This is a pretty old adage that most of us will be familiar with. Unfortunately this rings true when it comes to measuring the performance of supporter or donor care functions.
You may have read a post I wrote last year about the large mystery shopping exercise Pareto Fundraising ran here in Canada in 2008.
The findings were shocking to most. Not for me however, as I’ve been doing this in different parts of the world for many years now and see the same stuff over and over again. I've become somewhat numb to it.
Lack of response, poor or no follow up, communications all about the organization, rather than individuals and beneficiaries.
I could go on.
Anyway I’m often asked why charities are so damn bad (generally) at looking after donors, or members of the public.
I respond with a raft of reasons, invariably citing lack of importance placed on this area, difficulty obtaining evidence to show it makes a difference, distraction etc.
One of the other key reasons, I believe, is that very few charities around the globe actually measure service levels.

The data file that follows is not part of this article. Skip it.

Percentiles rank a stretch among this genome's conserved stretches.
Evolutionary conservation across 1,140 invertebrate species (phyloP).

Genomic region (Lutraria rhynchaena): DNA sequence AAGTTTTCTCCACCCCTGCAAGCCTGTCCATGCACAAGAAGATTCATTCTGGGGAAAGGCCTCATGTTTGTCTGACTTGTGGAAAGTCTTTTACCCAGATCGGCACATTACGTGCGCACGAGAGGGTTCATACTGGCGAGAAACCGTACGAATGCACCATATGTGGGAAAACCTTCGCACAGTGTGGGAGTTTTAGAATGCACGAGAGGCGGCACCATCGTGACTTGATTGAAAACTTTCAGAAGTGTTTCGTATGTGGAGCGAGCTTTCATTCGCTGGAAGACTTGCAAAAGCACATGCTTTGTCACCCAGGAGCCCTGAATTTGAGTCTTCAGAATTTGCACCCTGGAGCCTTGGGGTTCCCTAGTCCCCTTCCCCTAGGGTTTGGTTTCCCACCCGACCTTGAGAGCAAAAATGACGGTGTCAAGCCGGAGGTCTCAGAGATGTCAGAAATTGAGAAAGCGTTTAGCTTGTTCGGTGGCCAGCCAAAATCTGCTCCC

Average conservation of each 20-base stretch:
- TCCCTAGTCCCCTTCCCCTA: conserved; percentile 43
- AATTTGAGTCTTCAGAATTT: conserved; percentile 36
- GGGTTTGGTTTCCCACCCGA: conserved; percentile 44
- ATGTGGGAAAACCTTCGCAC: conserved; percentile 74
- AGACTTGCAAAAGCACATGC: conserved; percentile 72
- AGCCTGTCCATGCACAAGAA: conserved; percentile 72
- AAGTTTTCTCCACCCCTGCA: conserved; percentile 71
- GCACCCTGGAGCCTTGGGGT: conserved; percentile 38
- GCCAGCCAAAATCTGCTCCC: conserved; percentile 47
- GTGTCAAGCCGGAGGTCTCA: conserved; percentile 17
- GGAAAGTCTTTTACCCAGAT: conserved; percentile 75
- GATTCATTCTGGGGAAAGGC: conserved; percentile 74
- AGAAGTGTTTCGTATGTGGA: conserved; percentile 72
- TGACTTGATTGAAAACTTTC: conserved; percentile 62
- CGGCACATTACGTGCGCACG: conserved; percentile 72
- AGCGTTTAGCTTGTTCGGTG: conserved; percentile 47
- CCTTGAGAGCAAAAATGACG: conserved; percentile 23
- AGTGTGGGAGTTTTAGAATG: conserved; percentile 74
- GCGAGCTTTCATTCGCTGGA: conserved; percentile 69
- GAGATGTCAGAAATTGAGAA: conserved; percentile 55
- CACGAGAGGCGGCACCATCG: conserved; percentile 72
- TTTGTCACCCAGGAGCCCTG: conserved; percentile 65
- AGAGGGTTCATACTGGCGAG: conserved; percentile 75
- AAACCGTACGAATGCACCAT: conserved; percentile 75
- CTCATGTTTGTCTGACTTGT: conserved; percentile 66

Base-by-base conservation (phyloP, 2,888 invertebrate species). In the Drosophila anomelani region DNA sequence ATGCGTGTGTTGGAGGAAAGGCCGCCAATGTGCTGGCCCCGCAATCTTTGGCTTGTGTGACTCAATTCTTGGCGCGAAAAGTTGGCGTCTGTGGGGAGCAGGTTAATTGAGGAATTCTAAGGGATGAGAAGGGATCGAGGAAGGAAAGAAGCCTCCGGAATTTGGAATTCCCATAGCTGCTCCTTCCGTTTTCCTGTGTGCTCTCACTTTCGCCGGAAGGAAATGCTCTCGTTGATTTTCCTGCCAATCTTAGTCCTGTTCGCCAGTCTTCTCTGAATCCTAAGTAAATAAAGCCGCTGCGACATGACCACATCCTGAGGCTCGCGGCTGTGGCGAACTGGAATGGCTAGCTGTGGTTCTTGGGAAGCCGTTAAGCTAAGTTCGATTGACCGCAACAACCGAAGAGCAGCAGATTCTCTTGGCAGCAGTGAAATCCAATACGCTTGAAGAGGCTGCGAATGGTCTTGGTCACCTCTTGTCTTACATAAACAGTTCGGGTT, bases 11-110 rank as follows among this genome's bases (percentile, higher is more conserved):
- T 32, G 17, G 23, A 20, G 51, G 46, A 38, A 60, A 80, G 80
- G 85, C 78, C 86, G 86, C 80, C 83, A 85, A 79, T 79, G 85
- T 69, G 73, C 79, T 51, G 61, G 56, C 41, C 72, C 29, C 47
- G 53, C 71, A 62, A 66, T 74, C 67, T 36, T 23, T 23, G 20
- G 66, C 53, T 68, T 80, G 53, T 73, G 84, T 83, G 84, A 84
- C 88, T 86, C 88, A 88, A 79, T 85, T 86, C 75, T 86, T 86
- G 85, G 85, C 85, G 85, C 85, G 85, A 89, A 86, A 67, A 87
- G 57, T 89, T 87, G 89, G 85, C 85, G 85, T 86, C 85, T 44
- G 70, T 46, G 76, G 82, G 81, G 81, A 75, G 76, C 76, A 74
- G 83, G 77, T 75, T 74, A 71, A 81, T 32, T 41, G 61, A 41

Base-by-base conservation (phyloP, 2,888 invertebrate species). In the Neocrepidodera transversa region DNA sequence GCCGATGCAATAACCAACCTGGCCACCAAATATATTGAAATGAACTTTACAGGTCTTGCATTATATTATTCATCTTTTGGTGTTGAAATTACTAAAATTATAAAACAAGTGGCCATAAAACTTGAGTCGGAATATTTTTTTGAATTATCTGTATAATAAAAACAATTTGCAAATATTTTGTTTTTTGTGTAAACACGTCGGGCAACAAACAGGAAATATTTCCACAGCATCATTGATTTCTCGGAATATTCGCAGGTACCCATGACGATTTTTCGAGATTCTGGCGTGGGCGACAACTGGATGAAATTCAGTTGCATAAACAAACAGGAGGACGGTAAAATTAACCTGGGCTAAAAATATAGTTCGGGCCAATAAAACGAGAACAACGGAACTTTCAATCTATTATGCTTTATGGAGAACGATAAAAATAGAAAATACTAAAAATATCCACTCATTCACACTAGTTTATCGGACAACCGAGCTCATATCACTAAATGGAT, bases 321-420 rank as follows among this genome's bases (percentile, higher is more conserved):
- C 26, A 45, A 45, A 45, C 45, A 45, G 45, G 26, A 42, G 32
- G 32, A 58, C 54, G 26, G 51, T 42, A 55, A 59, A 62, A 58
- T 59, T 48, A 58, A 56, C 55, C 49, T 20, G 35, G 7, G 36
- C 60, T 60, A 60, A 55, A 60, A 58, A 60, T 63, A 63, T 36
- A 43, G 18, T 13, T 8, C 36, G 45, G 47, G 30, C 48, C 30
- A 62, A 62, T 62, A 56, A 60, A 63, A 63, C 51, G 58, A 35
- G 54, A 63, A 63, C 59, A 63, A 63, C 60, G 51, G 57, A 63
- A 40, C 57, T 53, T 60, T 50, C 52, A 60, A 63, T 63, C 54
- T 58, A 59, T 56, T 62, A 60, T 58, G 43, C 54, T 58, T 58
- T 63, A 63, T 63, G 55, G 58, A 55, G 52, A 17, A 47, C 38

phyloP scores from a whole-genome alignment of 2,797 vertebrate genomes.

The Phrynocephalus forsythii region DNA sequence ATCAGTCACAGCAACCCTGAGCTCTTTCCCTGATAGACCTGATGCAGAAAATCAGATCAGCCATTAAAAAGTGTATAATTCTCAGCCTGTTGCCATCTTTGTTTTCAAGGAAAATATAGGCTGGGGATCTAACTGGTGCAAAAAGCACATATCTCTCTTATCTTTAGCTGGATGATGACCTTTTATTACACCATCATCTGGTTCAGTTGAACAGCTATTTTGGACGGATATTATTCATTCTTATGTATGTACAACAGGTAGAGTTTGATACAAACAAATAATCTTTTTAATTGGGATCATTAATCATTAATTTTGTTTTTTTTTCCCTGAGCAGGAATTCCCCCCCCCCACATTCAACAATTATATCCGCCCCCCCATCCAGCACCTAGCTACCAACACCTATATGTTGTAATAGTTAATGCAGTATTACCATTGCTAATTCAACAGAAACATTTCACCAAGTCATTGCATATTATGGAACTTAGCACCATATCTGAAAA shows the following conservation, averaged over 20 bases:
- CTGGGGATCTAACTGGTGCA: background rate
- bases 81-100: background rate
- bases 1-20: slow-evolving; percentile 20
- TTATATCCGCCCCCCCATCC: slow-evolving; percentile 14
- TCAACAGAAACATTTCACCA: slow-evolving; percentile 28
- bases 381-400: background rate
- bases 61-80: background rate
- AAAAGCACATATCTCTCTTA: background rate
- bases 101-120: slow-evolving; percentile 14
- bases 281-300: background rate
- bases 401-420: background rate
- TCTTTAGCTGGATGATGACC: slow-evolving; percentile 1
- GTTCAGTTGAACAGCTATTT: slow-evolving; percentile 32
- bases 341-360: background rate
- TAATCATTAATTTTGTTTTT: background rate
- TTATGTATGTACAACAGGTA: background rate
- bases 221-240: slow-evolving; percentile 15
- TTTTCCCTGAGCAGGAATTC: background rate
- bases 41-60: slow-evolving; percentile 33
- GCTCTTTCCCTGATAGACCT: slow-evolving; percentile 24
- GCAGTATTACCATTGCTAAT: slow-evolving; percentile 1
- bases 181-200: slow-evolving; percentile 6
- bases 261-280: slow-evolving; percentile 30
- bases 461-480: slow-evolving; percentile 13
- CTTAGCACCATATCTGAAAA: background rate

Do you think large commercial organization’s with inbound call centre’s don’t bother capturing data on how long it takes to answer a call or the number of people they convert to a sale? Of course they don’t.
So why should charities be exempt from setting themselves parameters like this?
The message for today is start actually monitoring, measuring and then managing the performance of your supporter care or donor services team.
Consider looking at things like:
• Turnaround times on mail, telephone and email. I.e. “All mail enquiries must be responded to within 5 business days”.
• The proportion of ‘win-backs’ or ‘downgrades’ achieved I.e. “50% of all attempted cancellations should be downgraded rather than stopped”.
• The level of data capture obtained from supporters. I.e. “80% of all donor calls should result in the confirming or capturing of an email address/contact telephone number”.
These are just a few to begin with.
They key thing is measure them, and make sure you reward those who consistently achieve.
Once you’ve set some measures, or what I call SLA’s (service level agreements) then you’re on your way to being able to understand the impact that getting this right makes on the value of your file.